The Northern Ireland secretary insisted the government could not rule out anything if no investments were made, but emphasized that ministers “were all right to be wary of unexpected taxes”.
“I am a conservative, I believe in a low tax economy. We want to see as much money as possible in the pockets of people and companies that invest in high productivity and highly skilled, well-paid jobs.”
And while accusing Labor of prioritizing “a few headlines” over supporting business, he warned: “Dropping things like that could deter investment. It’s damaging to the UK economy.”
At the Welsh Conservative conference on Saturday, Mr Javid said: “You just mentioned the idea of a windfall. Instinctively I don’t like it. I just think we have to be very careful.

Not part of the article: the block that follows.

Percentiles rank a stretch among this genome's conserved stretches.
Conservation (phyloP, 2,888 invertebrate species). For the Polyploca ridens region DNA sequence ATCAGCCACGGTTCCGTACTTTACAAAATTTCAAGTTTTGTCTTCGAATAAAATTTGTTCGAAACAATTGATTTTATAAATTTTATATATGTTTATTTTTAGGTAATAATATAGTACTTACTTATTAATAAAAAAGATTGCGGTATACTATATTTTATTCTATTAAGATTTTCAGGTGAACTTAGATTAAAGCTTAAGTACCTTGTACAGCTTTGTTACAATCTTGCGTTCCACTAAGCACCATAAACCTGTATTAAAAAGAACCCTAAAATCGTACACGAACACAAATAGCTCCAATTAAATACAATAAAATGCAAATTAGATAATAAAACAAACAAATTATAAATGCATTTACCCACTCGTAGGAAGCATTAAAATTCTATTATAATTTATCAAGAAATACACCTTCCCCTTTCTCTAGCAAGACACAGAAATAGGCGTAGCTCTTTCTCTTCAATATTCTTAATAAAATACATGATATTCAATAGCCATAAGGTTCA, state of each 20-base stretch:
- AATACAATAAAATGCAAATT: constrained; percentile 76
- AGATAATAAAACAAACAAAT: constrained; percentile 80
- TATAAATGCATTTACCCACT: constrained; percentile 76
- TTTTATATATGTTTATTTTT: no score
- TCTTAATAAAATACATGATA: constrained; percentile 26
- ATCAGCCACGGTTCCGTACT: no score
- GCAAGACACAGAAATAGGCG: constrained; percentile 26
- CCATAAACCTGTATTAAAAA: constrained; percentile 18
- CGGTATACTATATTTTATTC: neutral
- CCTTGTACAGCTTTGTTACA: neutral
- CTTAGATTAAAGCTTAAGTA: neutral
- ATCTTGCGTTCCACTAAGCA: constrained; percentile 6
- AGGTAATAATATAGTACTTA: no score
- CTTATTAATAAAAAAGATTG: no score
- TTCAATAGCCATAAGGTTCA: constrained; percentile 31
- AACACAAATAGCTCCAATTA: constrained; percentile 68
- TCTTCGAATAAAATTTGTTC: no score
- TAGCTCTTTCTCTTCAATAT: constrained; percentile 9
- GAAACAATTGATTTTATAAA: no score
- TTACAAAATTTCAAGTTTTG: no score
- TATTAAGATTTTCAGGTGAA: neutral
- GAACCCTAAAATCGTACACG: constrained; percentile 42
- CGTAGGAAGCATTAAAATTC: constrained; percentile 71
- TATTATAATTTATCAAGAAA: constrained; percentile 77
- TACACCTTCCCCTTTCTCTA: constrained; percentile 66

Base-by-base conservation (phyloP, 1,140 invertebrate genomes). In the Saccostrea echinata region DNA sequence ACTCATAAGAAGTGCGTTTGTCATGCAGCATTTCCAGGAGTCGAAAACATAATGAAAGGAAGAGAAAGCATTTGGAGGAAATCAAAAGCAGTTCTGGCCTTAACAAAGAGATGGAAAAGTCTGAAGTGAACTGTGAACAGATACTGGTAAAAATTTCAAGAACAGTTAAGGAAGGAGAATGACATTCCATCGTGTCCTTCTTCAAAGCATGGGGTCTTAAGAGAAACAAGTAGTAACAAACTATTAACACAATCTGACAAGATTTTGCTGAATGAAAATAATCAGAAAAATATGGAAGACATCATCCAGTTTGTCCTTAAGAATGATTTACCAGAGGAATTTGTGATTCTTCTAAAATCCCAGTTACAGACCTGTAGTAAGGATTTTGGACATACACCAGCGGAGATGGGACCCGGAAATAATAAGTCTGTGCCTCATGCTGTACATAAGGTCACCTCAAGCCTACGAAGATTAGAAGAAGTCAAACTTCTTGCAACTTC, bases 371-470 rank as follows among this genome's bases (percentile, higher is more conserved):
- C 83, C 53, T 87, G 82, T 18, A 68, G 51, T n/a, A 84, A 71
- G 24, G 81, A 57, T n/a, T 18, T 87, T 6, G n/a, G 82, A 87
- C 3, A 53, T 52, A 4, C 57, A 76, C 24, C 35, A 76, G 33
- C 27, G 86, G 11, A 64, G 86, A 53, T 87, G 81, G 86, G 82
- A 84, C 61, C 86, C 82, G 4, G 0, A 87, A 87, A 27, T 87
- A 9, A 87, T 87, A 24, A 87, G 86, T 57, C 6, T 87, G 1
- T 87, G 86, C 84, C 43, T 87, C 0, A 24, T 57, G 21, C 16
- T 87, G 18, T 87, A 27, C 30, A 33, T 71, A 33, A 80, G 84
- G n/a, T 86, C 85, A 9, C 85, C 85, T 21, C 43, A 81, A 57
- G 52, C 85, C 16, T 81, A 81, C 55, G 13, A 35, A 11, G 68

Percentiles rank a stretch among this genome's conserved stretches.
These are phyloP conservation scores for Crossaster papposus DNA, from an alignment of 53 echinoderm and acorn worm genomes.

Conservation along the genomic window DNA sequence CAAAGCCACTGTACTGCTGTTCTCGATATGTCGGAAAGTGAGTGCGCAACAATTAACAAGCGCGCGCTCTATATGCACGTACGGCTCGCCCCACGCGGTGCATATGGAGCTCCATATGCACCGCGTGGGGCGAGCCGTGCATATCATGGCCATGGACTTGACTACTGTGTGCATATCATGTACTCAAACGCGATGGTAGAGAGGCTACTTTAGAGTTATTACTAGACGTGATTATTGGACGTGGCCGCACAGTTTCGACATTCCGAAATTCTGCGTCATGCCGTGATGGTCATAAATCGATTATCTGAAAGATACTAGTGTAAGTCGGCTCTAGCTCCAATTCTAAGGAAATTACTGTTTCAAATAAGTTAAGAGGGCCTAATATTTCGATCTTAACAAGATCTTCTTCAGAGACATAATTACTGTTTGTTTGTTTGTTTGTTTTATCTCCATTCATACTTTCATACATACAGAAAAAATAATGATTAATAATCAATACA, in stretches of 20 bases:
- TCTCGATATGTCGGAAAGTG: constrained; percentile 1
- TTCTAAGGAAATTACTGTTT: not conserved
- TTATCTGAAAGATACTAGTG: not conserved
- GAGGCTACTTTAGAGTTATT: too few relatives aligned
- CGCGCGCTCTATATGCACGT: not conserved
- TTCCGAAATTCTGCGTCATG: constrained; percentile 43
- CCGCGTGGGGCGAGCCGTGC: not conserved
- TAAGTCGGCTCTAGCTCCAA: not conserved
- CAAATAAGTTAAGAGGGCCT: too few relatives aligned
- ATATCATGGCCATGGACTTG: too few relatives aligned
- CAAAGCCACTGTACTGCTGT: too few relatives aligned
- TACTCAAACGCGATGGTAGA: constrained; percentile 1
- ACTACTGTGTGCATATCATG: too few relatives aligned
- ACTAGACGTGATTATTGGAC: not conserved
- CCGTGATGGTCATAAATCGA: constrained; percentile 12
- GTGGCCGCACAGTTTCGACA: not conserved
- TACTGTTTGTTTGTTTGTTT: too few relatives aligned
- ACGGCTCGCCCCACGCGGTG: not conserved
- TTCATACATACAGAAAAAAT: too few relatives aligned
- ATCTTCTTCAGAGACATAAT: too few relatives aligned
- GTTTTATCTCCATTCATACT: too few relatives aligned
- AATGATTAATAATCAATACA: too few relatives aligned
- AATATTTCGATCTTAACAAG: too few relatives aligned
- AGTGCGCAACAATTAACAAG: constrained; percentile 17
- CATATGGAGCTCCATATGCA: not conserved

“As a country, we have a very hard-won but strong reputation for pro-business and welcoming investment.
“Businesses love certainty and there is no such thing as pure certainty, but when it comes to taxes, I think we have to be very careful about these sudden taxes that could have long-term consequences that we regret.”
Sam Rowlands, the Tory Senedd member who interviewed Mr Javid onstage, replied: “I think those points will certainly be welcome in this room under Welsh Conservatives, so thank you for making them.”
Voter polls in Whitehall found that a windfall tax was popular with the public, with as many as eight in 10 in favor of the tax bill on energy companies, which have made unexpectedly high profits after prices skyrocketed in recent months.
Boris Johnson said in a recent radio interview that a windfall tax was not the way forward and that instead he would prefer to see oil companies invest more in new energy sources.